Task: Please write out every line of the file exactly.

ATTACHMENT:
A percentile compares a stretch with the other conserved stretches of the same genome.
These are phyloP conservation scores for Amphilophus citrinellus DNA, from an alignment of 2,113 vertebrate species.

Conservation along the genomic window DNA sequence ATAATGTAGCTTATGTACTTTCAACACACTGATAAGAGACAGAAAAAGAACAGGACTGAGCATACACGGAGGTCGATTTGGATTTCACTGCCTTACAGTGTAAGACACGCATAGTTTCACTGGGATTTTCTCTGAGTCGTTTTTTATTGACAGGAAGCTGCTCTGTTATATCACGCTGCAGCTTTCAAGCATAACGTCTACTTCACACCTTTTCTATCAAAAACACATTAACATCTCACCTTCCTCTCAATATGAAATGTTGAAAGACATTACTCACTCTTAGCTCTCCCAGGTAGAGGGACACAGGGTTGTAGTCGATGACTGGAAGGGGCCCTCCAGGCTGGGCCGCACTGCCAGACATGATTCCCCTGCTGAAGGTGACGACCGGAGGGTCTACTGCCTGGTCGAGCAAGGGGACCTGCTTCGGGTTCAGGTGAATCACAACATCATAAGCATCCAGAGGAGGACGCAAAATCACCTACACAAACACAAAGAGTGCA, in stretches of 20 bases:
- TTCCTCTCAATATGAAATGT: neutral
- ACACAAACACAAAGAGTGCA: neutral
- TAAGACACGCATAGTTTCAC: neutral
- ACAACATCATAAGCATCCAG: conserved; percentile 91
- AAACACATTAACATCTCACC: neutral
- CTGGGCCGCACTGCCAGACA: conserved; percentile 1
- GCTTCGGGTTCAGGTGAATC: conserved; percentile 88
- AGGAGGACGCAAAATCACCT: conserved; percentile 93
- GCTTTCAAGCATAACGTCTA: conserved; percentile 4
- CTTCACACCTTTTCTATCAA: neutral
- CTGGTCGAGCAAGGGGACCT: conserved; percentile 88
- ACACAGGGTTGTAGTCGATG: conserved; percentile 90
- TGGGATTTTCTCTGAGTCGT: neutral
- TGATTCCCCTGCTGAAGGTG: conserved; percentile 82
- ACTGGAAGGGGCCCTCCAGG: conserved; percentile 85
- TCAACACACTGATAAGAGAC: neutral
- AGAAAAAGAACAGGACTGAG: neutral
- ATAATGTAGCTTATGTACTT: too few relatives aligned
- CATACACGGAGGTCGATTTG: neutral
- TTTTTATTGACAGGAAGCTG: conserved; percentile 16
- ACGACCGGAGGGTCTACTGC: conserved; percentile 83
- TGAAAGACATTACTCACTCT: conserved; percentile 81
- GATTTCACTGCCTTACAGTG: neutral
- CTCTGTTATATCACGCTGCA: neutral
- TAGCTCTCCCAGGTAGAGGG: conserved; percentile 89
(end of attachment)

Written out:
A percentile compares a stretch with the other conserved stretches of the same genome.
These are phyloP conservation scores for Amphilophus citrinellus DNA, from an alignment of 2,113 vertebrate species.

Conservation along the genomic window DNA sequence ATAATGTAGCTTATGTACTTTCAACACACTGATAAGAGACAGAAAAAGAACAGGACTGAGCATACACGGAGGTCGATTTGGATTTCACTGCCTTACAGTGTAAGACACGCATAGTTTCACTGGGATTTTCTCTGAGTCGTTTTTTATTGACAGGAAGCTGCTCTGTTATATCACGCTGCAGCTTTCAAGCATAACGTCTACTTCACACCTTTTCTATCAAAAACACATTAACATCTCACCTTCCTCTCAATATGAAATGTTGAAAGACATTACTCACTCTTAGCTCTCCCAGGTAGAGGGACACAGGGTTGTAGTCGATGACTGGAAGGGGCCCTCCAGGCTGGGCCGCACTGCCAGACATGATTCCCCTGCTGAAGGTGACGACCGGAGGGTCTACTGCCTGGTCGAGCAAGGGGACCTGCTTCGGGTTCAGGTGAATCACAACATCATAAGCATCCAGAGGAGGACGCAAAATCACCTACACAAACACAAAGAGTGCA, in stretches of 20 bases:
- TTCCTCTCAATATGAAATGT: neutral
- ACACAAACACAAAGAGTGCA: neutral
- TAAGACACGCATAGTTTCAC: neutral
- ACAACATCATAAGCATCCAG: conserved; percentile 91
- AAACACATTAACATCTCACC: neutral
- CTGGGCCGCACTGCCAGACA: conserved; percentile 1
- GCTTCGGGTTCAGGTGAATC: conserved; percentile 88
- AGGAGGACGCAAAATCACCT: conserved; percentile 93
- GCTTTCAAGCATAACGTCTA: conserved; percentile 4
- CTTCACACCTTTTCTATCAA: neutral
- CTGGTCGAGCAAGGGGACCT: conserved; percentile 88
- ACACAGGGTTGTAGTCGATG: conserved; percentile 90
- TGGGATTTTCTCTGAGTCGT: neutral
- TGATTCCCCTGCTGAAGGTG: conserved; percentile 82
- ACTGGAAGGGGCCCTCCAGG: conserved; percentile 85
- TCAACACACTGATAAGAGAC: neutral
- AGAAAAAGAACAGGACTGAG: neutral
- ATAATGTAGCTTATGTACTT: too few relatives aligned
- CATACACGGAGGTCGATTTG: neutral
- TTTTTATTGACAGGAAGCTG: conserved; percentile 16
- ACGACCGGAGGGTCTACTGC: conserved; percentile 83
- TGAAAGACATTACTCACTCT: conserved; percentile 81
- GATTTCACTGCCTTACAGTG: neutral
- CTCTGTTATATCACGCTGCA: neutral
- TAGCTCTCCCAGGTAGAGGG: conserved; percentile 89